One exception to the exercising rule? Barefoot activity on a gym mat (or other soft surface), such as martial arts or yoga, can strengthen your feet and increase stability in the lower extremities. (See: Why You Should Consider Training Barefoot)

Invest in supportive indoor shoes and slippers.

As a general rule, you shouldn't be able to bend your shoe into a "u" shape. "This is a very good indication that it's not supportive enough," says Canuso. "The most common foot type in the U.S. is a pronatory or flat foot, so looking for a shoe with an arch built into the insert or sole of the shoe would be most supportive."

When you're in R&R mode, go with a slipper that covers the top of the foot, has an enclosed back, and either some sort of arch support or cushioning that spans the entire length of the slipper. (Try any of these slippers and house shoes made for WFH life.)

And replace them regularly: "Slippers wear down very quickly and should be replaced much more often than other shoes," says Canuso.

Rotate through your shoe collection.

It's recommended to rotate the usage of your footwear so as to not overuse any one pair of shoes. Wearing the same pair all the time can exacerbate any imbalance within the muscles and ligaments of your feet and increase your risk of a repetitive stress injury, says Canuso.

Plus, the more often you wear them, the faster they'll wear out: "Continuous wearing of one pair of shoes can lead to an accelerated reduction in the quality of the midsole or outersole (or both)," says Pinker. "If these components of the shoe become worn out, it's possible to experience injuries, such as stress fractures or sprains."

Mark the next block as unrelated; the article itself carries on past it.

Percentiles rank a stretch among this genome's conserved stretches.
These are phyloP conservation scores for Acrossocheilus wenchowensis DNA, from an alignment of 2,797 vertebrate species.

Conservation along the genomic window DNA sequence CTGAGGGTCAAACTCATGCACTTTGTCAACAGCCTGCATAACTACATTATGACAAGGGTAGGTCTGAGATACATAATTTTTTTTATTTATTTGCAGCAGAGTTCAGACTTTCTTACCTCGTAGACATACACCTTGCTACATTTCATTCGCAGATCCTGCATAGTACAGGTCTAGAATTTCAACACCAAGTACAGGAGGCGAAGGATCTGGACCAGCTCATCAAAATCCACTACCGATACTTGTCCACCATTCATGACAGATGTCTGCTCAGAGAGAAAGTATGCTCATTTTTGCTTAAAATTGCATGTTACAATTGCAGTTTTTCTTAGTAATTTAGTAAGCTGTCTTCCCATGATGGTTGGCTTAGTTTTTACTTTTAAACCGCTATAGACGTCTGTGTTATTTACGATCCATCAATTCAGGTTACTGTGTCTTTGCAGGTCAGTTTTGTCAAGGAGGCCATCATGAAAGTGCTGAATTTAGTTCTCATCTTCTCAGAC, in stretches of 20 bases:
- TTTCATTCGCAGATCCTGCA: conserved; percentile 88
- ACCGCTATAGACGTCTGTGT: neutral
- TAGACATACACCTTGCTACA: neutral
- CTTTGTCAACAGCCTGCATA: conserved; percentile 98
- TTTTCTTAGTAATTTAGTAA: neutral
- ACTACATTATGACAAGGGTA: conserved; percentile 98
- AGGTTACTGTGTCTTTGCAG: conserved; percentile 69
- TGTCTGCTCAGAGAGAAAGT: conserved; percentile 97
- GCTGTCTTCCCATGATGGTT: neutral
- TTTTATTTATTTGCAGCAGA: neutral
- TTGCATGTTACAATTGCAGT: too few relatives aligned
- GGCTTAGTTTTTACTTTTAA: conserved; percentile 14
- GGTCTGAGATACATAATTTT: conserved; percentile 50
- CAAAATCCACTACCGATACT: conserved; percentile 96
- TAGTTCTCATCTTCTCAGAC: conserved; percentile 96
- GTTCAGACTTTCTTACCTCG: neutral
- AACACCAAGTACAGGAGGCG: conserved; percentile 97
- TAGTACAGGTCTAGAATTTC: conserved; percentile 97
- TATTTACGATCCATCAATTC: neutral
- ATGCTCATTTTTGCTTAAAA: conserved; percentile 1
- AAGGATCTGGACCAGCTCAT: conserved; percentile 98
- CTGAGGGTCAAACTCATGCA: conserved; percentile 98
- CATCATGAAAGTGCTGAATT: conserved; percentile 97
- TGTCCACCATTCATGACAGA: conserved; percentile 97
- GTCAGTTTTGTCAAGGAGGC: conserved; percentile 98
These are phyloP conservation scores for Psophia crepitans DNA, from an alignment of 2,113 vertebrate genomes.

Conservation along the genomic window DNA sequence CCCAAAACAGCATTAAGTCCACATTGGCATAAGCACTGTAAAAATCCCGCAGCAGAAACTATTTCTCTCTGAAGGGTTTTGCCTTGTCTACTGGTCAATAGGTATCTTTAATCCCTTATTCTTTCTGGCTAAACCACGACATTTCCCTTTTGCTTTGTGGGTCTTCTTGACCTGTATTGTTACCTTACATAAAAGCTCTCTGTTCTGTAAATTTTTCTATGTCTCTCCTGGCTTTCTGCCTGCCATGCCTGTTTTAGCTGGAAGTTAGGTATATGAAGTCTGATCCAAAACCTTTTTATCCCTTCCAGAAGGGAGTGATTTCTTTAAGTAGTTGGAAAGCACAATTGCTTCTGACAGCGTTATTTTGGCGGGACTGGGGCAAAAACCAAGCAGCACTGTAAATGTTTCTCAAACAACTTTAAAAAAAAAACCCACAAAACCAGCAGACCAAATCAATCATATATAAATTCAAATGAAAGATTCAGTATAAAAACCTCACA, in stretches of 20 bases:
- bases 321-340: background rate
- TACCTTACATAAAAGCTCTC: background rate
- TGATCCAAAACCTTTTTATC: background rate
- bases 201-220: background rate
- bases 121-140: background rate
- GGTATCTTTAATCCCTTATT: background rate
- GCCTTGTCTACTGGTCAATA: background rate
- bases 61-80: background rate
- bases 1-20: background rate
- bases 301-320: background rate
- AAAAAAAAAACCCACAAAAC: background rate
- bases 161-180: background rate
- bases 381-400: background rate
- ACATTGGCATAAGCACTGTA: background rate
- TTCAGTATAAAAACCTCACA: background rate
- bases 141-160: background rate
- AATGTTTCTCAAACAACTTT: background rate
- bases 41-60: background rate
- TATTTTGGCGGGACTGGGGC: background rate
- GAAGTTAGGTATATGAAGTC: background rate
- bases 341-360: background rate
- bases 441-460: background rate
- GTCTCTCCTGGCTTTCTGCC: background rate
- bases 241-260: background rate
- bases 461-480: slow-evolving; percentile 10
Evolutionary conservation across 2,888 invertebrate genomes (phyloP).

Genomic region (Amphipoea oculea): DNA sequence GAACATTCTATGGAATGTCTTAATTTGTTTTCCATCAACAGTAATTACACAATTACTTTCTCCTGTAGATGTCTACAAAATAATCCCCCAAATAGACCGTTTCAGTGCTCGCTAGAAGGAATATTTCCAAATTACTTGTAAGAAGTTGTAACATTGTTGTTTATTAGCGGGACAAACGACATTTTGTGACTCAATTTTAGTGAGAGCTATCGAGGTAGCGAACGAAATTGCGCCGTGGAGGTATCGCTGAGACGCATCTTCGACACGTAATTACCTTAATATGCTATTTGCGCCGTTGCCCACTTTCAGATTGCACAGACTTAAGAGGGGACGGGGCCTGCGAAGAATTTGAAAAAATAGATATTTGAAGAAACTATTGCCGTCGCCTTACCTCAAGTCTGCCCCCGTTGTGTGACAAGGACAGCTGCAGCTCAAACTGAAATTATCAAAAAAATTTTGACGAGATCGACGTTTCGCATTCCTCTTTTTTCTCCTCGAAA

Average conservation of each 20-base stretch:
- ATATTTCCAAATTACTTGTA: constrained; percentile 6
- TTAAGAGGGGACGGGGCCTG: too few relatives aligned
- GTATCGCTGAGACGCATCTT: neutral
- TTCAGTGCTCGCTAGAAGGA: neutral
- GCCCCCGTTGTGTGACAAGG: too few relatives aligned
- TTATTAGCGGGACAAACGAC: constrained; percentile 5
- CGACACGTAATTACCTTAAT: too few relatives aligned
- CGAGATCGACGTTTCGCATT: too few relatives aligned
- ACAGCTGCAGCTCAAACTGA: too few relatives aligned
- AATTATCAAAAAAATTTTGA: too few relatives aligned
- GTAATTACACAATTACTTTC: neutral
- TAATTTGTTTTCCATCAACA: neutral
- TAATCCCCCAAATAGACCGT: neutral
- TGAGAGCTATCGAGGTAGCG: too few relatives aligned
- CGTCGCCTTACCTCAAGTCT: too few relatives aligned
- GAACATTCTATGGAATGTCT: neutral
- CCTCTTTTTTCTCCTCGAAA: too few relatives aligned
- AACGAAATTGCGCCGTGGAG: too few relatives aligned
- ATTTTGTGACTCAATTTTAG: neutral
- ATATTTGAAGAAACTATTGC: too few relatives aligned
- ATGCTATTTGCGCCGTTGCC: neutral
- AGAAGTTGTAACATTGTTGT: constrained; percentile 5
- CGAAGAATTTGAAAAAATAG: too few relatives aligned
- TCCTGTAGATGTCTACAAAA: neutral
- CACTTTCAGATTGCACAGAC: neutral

Add some foot-strengthening exercises to your repertoire.

As long as you're not currently in any pain, doing foot exercises — such as these ones from the American Academy of Orthopaedic Surgeons — can help strengthen the intrinsic muscles of the foot and offset your shoe-wearing hiatus. Helpful exercises include placing your foot on one end of a small towel or washcloth and using your toes to curl it toward you (try 5 reps with each foot) as well as drawing the alphabet with your toes while moving the ankle in different directions.

You can also stretch your plantar fascia ligaments (the connective tissues on the bottom of the feet). Try towel stretches (loop a towel around your foot, pulling the foot toward you and holding for 30 seconds, repeating 3 times on both sides). And if your feet are sore, give frozen water bottle rolling a go to reduce pain: freeze a water bottle full of water and then roll it under your feet, paying particular attention to your arches, for about 2 minutes per foot. (Or try one of these other foot massagers that people swear by.)

"Since many foot problems are related to tight calf muscles or imbalances, exercises focused on these areas can also help reduce the risk of pain," says Cuttica. Try these calf stretches and calf exercises to strengthen and stretch the Achilles tendon region (the band of tissue that connects the calf muscle to your heel bone).

Listen to your feet.

If pain develops, listen to your barking dogs and reduce your foot-strengthening strategies or modify them. "Overuse is a common cause of injury," says Pinker. "Gradual exercise that slowly increases activity over time, based upon tolerance, is usually the safest approach to keeping your feet strong."